In 2011, a Nigerian community moved its fight to get compensation for the impacts of massive oil spills to the UK courts, one of the home states of Shell, the company responsible for the damage. The case is an example of bringing legal claims in a company’s home state to seek accountability for corporate misconduct.
Two oil spills occurred at Bodo in the Niger Delta in 2008, one in August and another in December. Both spills flowed for weeks before they were stopped. The community’s fishing and farming livelihoods were devastated. Shell accepted that the 2008 Bodo oil spills were due to failures on the company’s pipeline.
Despite this admission, Shell did not provide adequate compensation, nor did the company clean up the spills. Under a flawed process in Nigeria, the company responsible for an oil spill can effectively negotiate the compensation directly with the affected people, with no regard for the power imbalance or conflict-of-interests involved. In 2009, appearing to recognise that the spills had undermined access to food, Shell sent some food supplies to the community. The people of Bodo rejected the food offered as wholly inadequate.
The Bodo community and the Centre for Human Rights, Environment and Development (CEHRD) – a civil society organisation that supported them – campaigned on the case and dialogued with Shell in Nigeria, trying to secure adequate compensation and clean-up. They faced an uphill struggle, confronted by Shell’s use of a range of harmful strategies, including dissemination of distortion of information and attempts to settle the case for meagre compensation.
Shell maintained the spills were much smaller than the community believed them to be. As spill size is a key determinant of damages and compensation, this became a central issue in the fight for justice. The company publicly – and repeatedly – claimed that the volume of oil spilt was approximately 4,000 barrels for both spills combined, even though the spills went on for weeks. Shell relied on an oil spill investigation process in which the company responsible for the spill and any associated compensation plays a key role. The process has been widely discredited.
In 2012, using an independent assessment of video footage of one of the spills, Amnesty International calculated the total amount of oil spilt exceeded 100,000 barrels. Satellite images obtained by CEHRD and Amnesty International further supported the community’s claims that the spills were far larger than Shell was asserting. Shell denied this and continued to defend its far lower figure.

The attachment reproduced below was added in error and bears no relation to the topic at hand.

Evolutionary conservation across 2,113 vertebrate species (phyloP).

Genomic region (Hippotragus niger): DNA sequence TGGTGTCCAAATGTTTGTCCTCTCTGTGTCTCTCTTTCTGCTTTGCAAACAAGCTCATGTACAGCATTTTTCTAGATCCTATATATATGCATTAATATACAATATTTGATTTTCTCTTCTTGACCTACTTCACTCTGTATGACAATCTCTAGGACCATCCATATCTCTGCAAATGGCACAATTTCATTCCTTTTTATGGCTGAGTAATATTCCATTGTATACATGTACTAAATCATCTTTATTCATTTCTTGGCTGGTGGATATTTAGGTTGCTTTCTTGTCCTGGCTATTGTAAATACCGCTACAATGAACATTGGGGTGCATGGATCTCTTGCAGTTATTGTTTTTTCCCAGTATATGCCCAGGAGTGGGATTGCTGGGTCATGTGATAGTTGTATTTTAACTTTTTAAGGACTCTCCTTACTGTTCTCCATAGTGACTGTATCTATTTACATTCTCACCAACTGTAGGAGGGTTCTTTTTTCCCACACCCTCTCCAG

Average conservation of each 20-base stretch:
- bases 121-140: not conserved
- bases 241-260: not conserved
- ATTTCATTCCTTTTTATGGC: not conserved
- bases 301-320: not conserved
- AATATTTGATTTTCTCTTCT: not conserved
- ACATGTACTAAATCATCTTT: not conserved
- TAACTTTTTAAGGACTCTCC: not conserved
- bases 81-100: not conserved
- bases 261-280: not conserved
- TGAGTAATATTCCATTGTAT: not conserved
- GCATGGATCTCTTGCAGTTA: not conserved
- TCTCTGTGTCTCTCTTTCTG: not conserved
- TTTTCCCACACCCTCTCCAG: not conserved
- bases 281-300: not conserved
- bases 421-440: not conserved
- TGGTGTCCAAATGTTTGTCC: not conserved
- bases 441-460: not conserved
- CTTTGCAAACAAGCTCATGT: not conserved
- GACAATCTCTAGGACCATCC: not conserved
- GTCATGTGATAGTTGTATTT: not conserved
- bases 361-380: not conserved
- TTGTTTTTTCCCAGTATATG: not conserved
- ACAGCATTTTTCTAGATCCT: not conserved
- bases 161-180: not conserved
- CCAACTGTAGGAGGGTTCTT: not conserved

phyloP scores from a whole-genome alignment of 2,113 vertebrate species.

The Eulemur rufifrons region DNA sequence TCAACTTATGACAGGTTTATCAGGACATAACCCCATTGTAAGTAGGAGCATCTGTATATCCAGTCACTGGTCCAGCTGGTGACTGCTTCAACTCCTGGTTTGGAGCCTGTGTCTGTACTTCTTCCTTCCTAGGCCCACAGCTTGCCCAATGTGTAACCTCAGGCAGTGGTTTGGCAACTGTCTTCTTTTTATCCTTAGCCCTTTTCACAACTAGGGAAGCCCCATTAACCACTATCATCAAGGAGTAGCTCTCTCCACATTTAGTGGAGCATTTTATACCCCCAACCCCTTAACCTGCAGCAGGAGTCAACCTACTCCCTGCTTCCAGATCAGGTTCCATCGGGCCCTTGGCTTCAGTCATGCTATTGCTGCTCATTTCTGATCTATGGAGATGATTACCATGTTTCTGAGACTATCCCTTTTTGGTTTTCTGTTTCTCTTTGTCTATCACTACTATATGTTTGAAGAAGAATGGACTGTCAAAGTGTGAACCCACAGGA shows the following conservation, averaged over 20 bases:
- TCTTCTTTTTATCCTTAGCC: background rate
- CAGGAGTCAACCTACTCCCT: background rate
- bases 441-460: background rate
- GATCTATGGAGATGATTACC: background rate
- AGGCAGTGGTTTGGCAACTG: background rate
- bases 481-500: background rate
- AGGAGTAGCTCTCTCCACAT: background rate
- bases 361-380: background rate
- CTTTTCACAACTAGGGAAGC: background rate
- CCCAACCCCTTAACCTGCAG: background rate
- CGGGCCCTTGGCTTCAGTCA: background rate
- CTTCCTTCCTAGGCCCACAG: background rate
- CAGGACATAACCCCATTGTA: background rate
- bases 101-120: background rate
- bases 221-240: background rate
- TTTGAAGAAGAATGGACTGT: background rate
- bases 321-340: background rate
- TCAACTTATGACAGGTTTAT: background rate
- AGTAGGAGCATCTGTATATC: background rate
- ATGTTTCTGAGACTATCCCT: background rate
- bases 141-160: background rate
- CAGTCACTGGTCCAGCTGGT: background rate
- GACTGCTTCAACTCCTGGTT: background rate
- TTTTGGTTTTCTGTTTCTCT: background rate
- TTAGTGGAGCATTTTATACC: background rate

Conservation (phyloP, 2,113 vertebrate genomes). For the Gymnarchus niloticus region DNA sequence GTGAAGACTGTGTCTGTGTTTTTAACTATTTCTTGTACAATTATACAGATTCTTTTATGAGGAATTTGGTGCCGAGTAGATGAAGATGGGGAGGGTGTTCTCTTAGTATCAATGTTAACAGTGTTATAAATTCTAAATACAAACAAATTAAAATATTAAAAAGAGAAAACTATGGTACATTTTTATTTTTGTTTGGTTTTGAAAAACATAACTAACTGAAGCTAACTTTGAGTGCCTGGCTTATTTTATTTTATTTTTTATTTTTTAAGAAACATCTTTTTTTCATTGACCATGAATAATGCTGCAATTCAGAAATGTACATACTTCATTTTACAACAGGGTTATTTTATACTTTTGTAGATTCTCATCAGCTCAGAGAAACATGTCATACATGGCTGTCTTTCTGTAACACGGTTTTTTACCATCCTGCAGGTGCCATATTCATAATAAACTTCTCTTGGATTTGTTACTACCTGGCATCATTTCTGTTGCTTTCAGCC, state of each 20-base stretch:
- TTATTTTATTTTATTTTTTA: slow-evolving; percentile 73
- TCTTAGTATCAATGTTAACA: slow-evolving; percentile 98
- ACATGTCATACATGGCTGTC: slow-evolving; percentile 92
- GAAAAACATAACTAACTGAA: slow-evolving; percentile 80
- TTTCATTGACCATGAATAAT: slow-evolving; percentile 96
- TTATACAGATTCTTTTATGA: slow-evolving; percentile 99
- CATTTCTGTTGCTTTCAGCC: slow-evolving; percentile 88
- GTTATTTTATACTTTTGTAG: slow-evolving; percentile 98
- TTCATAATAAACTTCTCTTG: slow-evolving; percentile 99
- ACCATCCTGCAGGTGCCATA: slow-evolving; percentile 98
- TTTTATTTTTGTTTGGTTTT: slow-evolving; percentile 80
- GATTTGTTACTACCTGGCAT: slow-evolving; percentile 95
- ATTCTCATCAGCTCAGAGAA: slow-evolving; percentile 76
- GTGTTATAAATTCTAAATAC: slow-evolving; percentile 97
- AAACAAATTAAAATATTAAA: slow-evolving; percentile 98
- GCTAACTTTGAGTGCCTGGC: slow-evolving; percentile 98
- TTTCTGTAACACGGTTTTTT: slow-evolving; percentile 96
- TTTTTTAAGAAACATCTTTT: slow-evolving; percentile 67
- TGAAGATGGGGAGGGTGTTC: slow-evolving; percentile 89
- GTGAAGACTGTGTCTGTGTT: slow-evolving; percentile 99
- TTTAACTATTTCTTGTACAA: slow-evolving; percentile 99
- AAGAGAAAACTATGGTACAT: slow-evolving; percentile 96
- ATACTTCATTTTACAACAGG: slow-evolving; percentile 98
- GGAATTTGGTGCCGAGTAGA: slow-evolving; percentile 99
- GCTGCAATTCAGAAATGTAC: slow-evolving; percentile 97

Working with lawyers, Leigh Day, and CEHRD, the Bodo community moved the case to the UK legal system. In the process they also forced disclosure of critical data. During the legal action, Shell finally admitted that it had underestimated the amount of oil spilt in both of the Bodo cases. This admission who had sought to show that the oil spill investigation process in Nigeria is flawed.
In 2012, Shell settled the UK legal action for £55 million, an amount commensurate with the actual damage done to Bodo. The counter-strategy of moving the case to a home state court dramatically changed the outcome for the community. The people of Bodo were also able to return to the UK legal system to compel Shell to clean up the damage done by the 2008 spills.
Using legal action to counter harmful corporate strategies in the Niger Delta
Thousands of oil spills have occurred in the Niger Delta, and in most cases the affected communities must deal directly with the companies and accept the compensation offered. This is often insufficient and not based on a sound method of assessment of damages in the short and long-term. Very few people in the Niger Delta can afford to take legal action in Nigeria. People can only seek redress against oil companies in the Federal High Court, not state level courts. Even if the difficulty of access to the courts were not an obstacle, most people cannot afford to hire lawyers. The end result is that people have no option but to deal with the oil companies directly or with the help of local civil society organisations.
Moving the case to the UK courts required collaboration between the community, local civil society organisations, and UK lawyers, with support from an international organisation also being valuable. It also required careful collection of evidence to support the case, and that courts in the company’s home state accept jurisdiction in the case. This combination of factors is not always present in a case, but much is being learned about how to better use strategic litigation to counter harmful corporate strategies. While using this counter strategy remains challenging, it can be highly effective.
Not only did the Bodo community secure adequate compensation for the damage done to their environment and livelihoods, the legal action was effective in forcing disclosures of critical information, another useful counter strategy. In this case, Shell finally had to admit that its oil spill figures were wrong. Shell was also forced to reveal that it had been aware, at least since 2002, that most of its oil pipelines were old, and some sections contained “major risk and hazard”. Such admissions in court documents can assist other cases and communities trying to counter the too-often experienced corporate distortion of information.